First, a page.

BEIJING: The United States Ambassador to China Jon Huntsman said Monday that this year would be a good one for bilateral relations.
The two countries would "come together quickly" and "focus on global issues during the rest of this year," Huntsman said in an interview with Xinhua.
"We've had some issues about which we've disagreed, but we have always been able to solve our problems and move on to the bigger issues," he said.
He was attending the opening ceremony for the Eighth Chinese National Round of Jessup International Law Moot Court Contest at the Renmin University of China.
Huntsman said he was "very optimistic" about the US-China relationship as it had gone "constantly upward" since the two sides established diplomatic relations more than three decades ago.
He also said that he respected China's history and culture and understood that a country's political and legal systems were shaped by these two things.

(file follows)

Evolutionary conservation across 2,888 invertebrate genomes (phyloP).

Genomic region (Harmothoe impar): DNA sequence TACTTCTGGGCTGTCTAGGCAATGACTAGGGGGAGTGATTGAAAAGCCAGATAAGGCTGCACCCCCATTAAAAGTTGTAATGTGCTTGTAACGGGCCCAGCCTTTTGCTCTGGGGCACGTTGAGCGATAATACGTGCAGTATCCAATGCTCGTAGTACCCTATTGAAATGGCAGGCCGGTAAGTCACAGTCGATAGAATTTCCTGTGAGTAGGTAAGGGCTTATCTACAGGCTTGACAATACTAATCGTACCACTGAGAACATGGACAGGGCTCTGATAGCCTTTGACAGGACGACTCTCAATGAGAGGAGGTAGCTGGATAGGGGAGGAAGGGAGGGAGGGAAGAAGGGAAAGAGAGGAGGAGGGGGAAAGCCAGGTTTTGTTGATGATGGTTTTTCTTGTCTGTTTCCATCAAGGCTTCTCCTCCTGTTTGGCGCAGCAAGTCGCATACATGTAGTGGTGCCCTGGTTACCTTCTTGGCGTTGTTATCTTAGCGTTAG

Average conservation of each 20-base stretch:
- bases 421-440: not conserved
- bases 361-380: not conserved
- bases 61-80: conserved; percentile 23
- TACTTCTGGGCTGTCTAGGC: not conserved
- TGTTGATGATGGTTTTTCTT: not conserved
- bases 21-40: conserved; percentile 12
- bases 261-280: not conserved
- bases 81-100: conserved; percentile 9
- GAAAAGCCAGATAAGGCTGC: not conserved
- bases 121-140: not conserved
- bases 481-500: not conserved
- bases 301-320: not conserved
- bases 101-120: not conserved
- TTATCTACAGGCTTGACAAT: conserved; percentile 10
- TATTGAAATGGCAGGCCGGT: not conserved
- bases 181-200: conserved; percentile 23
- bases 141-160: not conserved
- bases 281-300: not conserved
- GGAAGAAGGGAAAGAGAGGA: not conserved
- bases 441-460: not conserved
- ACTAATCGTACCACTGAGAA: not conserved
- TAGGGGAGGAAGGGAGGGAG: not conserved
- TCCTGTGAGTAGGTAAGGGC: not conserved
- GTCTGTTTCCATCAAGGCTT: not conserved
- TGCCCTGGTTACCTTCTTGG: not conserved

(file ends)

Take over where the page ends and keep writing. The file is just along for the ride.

Relations between China and the US have seen tensions time and again, highlighted by trade frictions, and more recently by the US arms sales to Taiwan, US President Barack Obama's meeting with the Dalai Lama.
Sino-US trade disputes have risen after the global financial crisis pressured both economies from the late 2008, ranging from exchange rate to trade deficits.
US President Barack Obama claimed early last month he would be "much tougher" with China on exchange rates and trade to ensure the price of US goods was "not artificially inflated."
The United States imposed duties on a number of Chinese imports in recent months. In a latest event, the United States last week imposed preliminary duties ranging from 11 to 13 percent on steel pipes from China.
Chinese Premier Wen Jiabao said during an online chat with Internet users Saturday that China did not want 2010 to be "an unpeaceful year" for trade and economic relations with the US, hoping that bilateral trade disputes would ease.
Wen said good Sino-US trade relations would bring fundamental benefits to the peoples of both nations, but both sides needed to make good efforts for this to happen.
Trade disputes between the two countries should be resolved through "negotiations on an equal footing," not sanctions, Wen said in his second annual online chat with the public Saturday.